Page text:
As Comic Relief dances joyously into view once more, the whole charity-celebrity dynamic is receiving its biennial burst of energy.
All around the country there will be charity project managers watching the Red Nose jamboree on television and concluding that the only way to get their otherwise media-unfriendly cause publicised is to attach a raft of household names.
It can, of course, work, as Comic Relief demonstrates triumphantly, but as many third-sector organisations go ever further down the road of employing celebrity fixers and paying first-class air fares to get a big name to come and endorse their projects, it's worth thinking about the alternatives.
By chance I was up in north London last week visiting the Chicken Shed Theatre, an open-to-all integrated company that soon will be celebrating its 30th birthday. Mary Ward and Jo Collins, the two inspired individuals who founded this wonderful organisation, have never liked the limelight.
They have preferred to let their able-bodied and disabled performers do the talking for them. Or, failing that, their enthusiastic celebrity backers who include David Puttnam, Pauline Collins and Cherie Booth. But when the reticent Ward and Collins tell the story of how their vision is developing, you know you want to be part of it.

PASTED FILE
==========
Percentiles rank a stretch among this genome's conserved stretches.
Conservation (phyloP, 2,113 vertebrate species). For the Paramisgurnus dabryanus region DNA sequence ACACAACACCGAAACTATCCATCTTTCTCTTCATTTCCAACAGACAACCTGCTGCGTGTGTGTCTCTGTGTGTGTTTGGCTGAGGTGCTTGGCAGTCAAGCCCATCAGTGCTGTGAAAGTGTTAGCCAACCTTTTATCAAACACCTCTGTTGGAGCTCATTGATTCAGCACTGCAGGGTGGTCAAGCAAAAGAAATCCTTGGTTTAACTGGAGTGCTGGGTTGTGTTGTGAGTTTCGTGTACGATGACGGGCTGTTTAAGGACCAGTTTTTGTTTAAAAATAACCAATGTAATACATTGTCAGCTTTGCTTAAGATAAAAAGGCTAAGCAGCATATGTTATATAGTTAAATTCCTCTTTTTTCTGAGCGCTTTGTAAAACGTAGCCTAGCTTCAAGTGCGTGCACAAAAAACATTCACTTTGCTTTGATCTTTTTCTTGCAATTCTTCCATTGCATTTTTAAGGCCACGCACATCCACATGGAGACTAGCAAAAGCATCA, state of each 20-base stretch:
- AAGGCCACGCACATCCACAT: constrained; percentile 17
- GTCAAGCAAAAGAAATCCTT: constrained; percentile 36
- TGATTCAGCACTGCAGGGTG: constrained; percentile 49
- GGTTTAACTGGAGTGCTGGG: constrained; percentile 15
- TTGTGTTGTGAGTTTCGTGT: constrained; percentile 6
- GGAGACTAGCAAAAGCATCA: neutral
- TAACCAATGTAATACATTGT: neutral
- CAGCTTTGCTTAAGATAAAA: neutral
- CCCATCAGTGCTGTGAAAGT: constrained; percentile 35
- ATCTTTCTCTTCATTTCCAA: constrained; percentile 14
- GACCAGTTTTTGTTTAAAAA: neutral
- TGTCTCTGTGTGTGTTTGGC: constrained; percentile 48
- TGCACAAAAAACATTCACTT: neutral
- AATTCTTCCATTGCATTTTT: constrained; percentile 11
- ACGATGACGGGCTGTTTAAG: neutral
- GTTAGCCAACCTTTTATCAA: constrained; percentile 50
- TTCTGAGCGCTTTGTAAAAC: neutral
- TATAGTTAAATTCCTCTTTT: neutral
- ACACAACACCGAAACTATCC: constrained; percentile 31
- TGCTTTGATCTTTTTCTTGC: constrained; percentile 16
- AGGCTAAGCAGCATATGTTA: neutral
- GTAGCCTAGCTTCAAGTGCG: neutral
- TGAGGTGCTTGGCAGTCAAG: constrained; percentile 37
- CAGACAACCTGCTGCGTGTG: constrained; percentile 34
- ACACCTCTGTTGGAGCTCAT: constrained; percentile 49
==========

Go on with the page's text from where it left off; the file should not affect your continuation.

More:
You don't have to be a household name to make people take notice of what you're saying. And you don't have to be one of the recipients of any charity's work - though as I've said here before a good personal story is worth a hundred sound-bites from the stars.
There is a terrible irony here. It is often precisely because of the whole ghastly celebrity culture that inspiring individuals such as Ward and Collins hold back from reaching out to the public. They fear that they will be judged as simply hungry to see their name in lights. But there is a crucial difference between them and the Catherine Zeta-Joneses of this world. The message they convey is more important than them, the medium.
Peter Stanford, a writer and broadcaster. He chaired the trustees of the national disability charity Aspire and now sits on various trustee boards